I never had a better functioning SPS reef than when I had this as my sump. 15G sump on a 75G tank, middle chamber STUFFED with Caulerpa (bottom completely shaded as you can see, but still green and still grew fine). To me that is like saying trees can't grow branches and leaves below the top of the tree because the top canopy blocks the light for the leaves below.. but we know that isn't true either. For 2 years before I moved to an ATS this is how I ran it, and for 2 years I never had ANY detectable phosphate readings and the macro algae just grew and grew without problems, die off, or going sexual (same with my SPS corals, I was getting 12" inches a MONTH of growth on certain acropora!). Actually, this sump is the same sump I used on a 29G tank previously before I upgraded, so the sump was actually 7+ years old before I moved it to my upgraded/new 75G tank at the time. I had many other locals come over with their own Hanna meters to test my tank and verify themselves it was always a 0.00 reading. I did use GFO as well at the time, but only 1/4 cup in a TLF reactor and only changed it once a month. Since switching to an ATS I have, since day 1, had a phosphate problem and no matter how many different ways I try and remedy the situation, I can't seem to make an ATS work anywhere close to what my old refugium use to run... but I still try because I do think the ATS is a great filtration method, but I also think it requires some other methods beyond what I used to use in the picture below because I went from using 1/4 cup of GFO a month to 1 cup of GFO a week and even at 1 cups worth, it was spent in 7 days and could never bottom out phosphates to 0.00 like I used to get, best I ever got was 0.03 when using lanthanum + phosguard and that only lasted a day before phosphates were on the rise again.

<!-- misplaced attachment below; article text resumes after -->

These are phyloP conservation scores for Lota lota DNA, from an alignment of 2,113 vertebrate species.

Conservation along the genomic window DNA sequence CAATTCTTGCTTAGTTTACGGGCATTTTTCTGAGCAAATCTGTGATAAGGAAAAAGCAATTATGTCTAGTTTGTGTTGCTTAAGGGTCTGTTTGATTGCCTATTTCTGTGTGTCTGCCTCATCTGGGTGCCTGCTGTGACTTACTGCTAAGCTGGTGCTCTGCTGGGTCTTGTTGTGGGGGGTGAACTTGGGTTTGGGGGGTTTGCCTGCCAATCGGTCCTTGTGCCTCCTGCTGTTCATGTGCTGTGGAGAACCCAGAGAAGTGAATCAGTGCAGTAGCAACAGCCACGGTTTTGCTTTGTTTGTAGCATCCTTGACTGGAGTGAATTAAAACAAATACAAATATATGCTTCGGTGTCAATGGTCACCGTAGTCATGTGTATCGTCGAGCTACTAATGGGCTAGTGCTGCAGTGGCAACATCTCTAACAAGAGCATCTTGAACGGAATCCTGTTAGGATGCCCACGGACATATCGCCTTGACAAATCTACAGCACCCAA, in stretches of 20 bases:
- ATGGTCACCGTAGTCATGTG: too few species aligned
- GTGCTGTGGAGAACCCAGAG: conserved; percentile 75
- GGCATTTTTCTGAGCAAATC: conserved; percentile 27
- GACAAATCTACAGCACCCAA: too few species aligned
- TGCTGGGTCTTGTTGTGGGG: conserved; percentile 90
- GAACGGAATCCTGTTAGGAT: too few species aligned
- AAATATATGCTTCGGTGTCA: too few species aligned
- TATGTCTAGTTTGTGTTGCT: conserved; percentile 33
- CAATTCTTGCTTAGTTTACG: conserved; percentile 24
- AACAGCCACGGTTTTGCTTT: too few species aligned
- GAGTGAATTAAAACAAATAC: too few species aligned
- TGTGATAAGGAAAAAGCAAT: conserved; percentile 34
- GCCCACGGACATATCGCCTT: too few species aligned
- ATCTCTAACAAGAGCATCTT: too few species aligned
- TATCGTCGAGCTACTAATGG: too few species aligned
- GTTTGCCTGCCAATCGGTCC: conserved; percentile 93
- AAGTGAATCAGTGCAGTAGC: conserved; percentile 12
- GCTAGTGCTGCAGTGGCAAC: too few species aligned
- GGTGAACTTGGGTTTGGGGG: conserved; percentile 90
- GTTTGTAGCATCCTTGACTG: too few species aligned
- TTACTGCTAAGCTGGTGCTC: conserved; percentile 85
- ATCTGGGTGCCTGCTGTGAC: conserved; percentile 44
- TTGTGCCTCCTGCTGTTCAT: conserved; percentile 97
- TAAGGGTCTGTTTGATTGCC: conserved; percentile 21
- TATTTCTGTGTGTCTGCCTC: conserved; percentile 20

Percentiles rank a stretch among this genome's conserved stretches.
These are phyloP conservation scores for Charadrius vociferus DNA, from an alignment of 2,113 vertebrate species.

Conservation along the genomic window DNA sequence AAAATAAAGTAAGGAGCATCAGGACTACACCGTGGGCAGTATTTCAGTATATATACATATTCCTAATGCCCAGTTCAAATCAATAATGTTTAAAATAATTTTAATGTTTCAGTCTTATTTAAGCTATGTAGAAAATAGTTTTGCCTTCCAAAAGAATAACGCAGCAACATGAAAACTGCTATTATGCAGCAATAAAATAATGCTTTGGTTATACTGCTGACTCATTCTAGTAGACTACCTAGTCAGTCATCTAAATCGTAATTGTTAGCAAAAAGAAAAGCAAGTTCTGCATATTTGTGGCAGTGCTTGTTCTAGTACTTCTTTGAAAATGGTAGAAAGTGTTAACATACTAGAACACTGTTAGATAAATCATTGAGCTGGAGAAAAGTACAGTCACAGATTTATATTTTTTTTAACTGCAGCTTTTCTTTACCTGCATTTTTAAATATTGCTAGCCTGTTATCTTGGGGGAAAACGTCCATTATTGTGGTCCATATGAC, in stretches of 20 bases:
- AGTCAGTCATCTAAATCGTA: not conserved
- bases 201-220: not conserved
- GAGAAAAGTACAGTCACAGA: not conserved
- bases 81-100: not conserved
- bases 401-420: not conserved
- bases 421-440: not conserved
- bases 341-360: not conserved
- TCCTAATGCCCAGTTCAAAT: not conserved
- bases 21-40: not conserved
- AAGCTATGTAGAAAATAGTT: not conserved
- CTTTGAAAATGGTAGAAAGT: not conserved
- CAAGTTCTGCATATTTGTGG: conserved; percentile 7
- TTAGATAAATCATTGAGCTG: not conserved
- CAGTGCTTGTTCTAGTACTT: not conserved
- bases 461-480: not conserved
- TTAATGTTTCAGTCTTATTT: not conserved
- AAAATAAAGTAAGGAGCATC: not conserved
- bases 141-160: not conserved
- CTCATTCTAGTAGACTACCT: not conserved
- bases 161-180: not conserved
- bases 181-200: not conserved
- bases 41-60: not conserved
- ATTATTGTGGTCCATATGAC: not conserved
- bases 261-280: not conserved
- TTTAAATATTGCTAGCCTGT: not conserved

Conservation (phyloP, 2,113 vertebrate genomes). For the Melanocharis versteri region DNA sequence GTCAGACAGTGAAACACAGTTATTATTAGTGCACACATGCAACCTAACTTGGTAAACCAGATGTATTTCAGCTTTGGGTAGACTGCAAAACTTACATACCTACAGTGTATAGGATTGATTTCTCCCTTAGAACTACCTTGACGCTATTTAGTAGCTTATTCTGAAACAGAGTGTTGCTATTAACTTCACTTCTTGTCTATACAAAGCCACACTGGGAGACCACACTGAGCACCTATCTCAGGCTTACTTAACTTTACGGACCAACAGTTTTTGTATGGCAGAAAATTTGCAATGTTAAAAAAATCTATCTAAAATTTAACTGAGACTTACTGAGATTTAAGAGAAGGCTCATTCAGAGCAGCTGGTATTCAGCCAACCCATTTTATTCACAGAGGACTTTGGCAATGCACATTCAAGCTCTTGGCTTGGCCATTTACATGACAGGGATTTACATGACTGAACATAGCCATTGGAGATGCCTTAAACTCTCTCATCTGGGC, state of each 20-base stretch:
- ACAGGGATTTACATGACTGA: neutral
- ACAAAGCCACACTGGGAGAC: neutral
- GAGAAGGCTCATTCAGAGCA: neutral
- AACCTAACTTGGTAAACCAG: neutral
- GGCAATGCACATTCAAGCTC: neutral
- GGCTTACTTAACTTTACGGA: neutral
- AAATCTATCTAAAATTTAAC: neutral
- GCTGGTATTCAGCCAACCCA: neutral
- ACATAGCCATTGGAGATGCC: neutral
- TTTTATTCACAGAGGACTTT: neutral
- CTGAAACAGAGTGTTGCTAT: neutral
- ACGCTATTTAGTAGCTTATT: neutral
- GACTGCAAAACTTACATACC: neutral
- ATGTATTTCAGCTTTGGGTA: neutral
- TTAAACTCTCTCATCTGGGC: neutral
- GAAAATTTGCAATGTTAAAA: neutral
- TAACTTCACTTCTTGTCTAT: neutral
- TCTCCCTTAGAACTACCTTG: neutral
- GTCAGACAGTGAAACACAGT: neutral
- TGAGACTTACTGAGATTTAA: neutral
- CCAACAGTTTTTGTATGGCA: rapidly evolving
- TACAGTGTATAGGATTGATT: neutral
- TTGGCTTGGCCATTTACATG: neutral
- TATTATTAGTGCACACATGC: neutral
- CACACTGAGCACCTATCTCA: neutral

9. #9
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    Since switching to an ATS I have, since day 1, had a phosphate problem
    If algae were the cause of the phosphate problem, you would have had the problem with the chaeto too.

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    Quote Originally Posted by Ace25 View Post
    No need for light if there is nothing photosynthetic in the "refugium" anymore. A RDSB doesn't need light at all.
    Ok I got it. thx.